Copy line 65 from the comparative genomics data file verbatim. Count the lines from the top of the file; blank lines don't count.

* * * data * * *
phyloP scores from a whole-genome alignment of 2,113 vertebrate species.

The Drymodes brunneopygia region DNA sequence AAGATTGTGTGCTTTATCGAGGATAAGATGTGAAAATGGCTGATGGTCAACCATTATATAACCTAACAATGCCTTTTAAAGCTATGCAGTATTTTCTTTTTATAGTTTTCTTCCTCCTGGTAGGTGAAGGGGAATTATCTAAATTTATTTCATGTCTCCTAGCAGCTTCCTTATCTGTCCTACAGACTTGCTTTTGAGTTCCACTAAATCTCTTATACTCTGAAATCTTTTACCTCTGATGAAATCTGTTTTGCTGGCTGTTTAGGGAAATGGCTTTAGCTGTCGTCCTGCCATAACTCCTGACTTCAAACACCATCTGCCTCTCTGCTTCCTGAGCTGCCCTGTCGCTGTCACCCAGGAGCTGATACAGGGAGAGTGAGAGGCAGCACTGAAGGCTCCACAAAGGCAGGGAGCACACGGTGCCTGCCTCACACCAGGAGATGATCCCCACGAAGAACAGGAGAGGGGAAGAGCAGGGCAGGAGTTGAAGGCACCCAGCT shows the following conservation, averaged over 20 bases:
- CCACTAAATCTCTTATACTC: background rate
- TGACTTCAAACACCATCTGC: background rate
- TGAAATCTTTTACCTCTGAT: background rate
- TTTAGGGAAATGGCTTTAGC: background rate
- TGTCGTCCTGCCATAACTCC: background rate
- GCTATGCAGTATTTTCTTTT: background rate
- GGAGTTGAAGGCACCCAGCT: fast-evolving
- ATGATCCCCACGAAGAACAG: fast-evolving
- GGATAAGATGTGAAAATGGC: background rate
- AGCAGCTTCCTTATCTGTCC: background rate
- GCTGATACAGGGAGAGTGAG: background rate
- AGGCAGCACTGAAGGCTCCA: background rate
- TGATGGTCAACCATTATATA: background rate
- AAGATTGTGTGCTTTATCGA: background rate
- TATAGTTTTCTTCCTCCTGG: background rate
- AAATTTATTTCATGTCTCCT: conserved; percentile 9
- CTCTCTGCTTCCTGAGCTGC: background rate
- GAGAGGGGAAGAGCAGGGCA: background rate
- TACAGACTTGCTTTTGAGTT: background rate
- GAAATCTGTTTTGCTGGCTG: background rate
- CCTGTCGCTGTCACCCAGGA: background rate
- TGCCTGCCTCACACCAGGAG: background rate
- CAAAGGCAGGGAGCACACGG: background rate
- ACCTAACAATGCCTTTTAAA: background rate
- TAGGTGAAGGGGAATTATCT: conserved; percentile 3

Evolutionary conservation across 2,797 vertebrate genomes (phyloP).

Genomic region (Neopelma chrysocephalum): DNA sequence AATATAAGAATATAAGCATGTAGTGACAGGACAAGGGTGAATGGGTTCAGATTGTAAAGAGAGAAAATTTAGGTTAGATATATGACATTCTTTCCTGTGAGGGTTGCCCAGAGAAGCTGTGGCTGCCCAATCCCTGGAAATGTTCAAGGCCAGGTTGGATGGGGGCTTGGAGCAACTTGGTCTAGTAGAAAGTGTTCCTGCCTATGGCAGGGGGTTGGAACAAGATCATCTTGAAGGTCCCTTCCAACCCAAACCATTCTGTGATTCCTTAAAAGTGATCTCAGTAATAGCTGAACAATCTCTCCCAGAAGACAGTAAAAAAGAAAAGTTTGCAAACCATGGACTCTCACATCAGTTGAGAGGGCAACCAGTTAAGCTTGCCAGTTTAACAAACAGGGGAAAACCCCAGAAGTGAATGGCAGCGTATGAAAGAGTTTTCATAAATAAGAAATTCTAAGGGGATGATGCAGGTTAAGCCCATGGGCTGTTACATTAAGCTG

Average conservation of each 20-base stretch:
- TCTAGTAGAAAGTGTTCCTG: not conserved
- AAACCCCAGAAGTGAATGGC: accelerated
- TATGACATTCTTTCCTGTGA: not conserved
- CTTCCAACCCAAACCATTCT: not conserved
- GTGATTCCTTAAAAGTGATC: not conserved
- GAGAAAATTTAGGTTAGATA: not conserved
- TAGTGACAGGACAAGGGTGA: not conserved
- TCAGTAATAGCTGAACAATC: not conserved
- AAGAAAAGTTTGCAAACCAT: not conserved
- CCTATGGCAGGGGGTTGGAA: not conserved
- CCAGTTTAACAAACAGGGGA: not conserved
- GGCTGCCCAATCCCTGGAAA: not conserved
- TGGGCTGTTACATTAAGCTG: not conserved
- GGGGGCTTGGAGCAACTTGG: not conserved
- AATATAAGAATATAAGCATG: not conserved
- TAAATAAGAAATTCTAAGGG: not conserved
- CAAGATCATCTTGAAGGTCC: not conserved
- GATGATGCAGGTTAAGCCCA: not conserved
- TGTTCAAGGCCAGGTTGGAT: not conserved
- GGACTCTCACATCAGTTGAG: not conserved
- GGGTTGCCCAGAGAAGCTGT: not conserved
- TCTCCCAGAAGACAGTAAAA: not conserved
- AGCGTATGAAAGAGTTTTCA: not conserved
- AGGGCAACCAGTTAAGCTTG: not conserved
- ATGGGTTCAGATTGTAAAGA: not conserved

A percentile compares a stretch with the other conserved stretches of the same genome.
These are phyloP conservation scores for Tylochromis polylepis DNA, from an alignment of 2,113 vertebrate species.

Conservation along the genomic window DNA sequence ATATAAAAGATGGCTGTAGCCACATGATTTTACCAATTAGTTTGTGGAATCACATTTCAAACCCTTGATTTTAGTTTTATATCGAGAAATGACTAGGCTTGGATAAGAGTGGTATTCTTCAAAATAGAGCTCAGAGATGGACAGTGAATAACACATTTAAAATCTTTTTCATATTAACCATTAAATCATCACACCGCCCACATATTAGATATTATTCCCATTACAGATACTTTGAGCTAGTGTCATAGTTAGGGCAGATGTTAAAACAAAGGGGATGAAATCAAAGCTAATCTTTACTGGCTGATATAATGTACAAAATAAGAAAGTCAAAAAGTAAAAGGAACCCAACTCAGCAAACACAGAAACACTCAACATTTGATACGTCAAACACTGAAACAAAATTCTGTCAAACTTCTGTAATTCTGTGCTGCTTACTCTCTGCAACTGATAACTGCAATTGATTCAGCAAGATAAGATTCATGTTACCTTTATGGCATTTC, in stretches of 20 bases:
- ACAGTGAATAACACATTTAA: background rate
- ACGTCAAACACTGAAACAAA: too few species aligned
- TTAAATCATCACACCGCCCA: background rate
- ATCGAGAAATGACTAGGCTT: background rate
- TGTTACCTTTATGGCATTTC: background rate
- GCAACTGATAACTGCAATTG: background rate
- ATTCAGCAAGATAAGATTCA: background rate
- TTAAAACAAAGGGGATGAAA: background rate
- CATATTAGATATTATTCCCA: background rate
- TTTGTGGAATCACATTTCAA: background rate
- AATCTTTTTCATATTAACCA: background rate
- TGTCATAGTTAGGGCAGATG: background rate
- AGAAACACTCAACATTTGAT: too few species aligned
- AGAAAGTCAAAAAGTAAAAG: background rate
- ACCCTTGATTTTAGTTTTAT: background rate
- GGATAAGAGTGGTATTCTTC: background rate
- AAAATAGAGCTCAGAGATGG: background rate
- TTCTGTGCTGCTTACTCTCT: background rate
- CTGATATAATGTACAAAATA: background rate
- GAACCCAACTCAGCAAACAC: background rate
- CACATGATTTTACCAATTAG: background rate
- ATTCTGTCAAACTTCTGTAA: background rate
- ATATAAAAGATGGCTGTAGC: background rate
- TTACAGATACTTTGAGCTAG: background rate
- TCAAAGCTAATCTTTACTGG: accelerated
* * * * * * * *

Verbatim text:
- ATTCAGCAAGATAAGATTCA: background rate